Basics of the Cost Based Optimizer – Part 3

In the second installment of this series we looked at individual access paths for the tables in a simple join query to highlight an important flaw in the default model that the optimizer uses for indexes. Having taken advantage of a recent enhancement that addresses that flaw we are now ready to move onto the problems that appear with the

In the second installment of this series we looked at individual access paths for the tables in a simple join query to highlight an important flaw in the default model that the optimizer uses for indexes. Having taken advantage of a recent enhancement that addresses that flaw we are now ready to move onto the problems that appear with the query when taken as a whole.


Our query joins orders to order lines, and extracts data about orders placed in a given date range with order lines for a given product:

We have worked out that we have about 20,000 orders in the week (though the optimizer has estimated 11,500) that are very well packed near the end of the orders table, and about 1,000 order lines for the requested product (and the optimizer agrees with our estimate) scattered widely through the order_lines table.

By setting the table_cached_blocks table preference to an appropriate value (on both tables though, for our purposes, the orders table was the critical one) we have allowed the optimizer to realize that the orders are well clustered so it is happy to use the (date_ordered) index to select the orders for the week; and even without adjustment the optimizer was happy to use the (product_id) index on the order_lines table to select all the order lines for the given product.

The best laid plans…

So what happens when we try to join the tables and combine the two predicates? Here’s the default plan on my system after (once again) setting the table_cached_blocks preference to a suitable value and collecting stats:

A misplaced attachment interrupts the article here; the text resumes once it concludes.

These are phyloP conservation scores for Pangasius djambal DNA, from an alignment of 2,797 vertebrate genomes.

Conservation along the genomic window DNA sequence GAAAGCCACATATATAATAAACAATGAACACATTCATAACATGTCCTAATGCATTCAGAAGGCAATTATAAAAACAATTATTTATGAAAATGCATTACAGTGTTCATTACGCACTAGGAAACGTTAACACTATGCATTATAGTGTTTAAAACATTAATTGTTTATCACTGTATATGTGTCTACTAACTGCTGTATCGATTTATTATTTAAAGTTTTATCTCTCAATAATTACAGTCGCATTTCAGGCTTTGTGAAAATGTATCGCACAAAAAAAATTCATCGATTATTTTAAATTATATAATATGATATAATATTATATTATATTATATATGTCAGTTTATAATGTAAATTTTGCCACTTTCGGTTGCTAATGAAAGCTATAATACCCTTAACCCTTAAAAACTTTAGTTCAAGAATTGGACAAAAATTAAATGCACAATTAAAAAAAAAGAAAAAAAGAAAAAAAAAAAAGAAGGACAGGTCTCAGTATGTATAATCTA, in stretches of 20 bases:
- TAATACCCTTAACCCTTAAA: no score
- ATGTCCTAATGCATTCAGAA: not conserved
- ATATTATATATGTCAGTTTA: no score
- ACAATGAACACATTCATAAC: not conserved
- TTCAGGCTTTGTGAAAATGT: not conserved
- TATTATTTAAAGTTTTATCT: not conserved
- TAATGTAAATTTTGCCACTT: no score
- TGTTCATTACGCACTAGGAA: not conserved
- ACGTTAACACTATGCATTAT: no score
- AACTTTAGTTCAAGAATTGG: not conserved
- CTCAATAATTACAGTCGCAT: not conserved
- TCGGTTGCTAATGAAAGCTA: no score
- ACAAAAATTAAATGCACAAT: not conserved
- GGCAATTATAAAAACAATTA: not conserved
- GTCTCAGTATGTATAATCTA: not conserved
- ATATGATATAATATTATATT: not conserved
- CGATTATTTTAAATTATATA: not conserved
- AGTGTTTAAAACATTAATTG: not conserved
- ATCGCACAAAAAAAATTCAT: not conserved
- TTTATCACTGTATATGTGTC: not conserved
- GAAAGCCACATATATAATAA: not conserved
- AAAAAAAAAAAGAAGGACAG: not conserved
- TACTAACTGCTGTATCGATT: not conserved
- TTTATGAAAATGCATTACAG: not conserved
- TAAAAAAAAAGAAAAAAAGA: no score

I’m not going to try and explain every detail of the execution plans we’re going to look at but, as you can see in operations 4 through to 8, the optimizer has basically decided to run the two simpler queries I showed you in the previous installment and then joined the two results using a hash join.

To do a hash join, Oracle acquires the whole of the first data set (known as the “build” table) and builds an in-memory hash table for it based on generating hash values for the columns used in equality join predicates; then it accesses the second data set (known as the “probe” table) one row at a time, applies the same hashing function to the equality join columns, and probes the in-memory hash table to see if there are any possible matches. If there is a matching hash value Oracle then checks the actual values of all the join predicates to see if it is a proper match or simply a “hash collision”.

General Note: in an execution plan the first child (operation 5 in the above) to a hash join operation always identifies the build data set, the second child (operation 7 in the above) always identifies the probe data set.

I’ve said that the hash table will be in-memory, but if the hash table is too big to fit in the available memory Oracle has a mechanism for saving it to disc in batches (called partitions) and saving the probe table to disc in matching batches, then doing the join piecewise between matching batches. (See Cost Based Oracle – Fundamentals, Apress 2005, if you want a more detailed description).

In our case Oracle has decided to use the order_lines data as the build table because it thinks that the total volume of data it will fetch will be only 18KB compared to 157KB for the orders table. (Note: the build table is chosen based on the number of bytes acquired, not the number of rows).

From the arithmetic we can see that the optimizer assumes it will be able to keep that 18KB in memory: the cost of acquiring the data from order_lines is 1,064; the cost of acquiring the data from orders is 709, the total cost of the hash join is 1,773 – which is exactly 1064 + 709: the optimizer thinks that (to the nearest unit) the cost of doing the actual hash join is virtually free, i.e.: it’s going to take a little CPU and a little memory, but no extra disc I/O.


In the first installment we consider two other possible plans – a nested loop join starting with orders, or a nested loop join starting with order_lines. We can get these plans through some fairly simple hinting:

  • Nested loop starting with order_lines: /*+ leading(orl ord) use_nl(ord) index(ord(order_id)) */
  • Nested loop starting with orders: /*+ leading(ord orl) use_nl(orl) index(orl(order_id)) */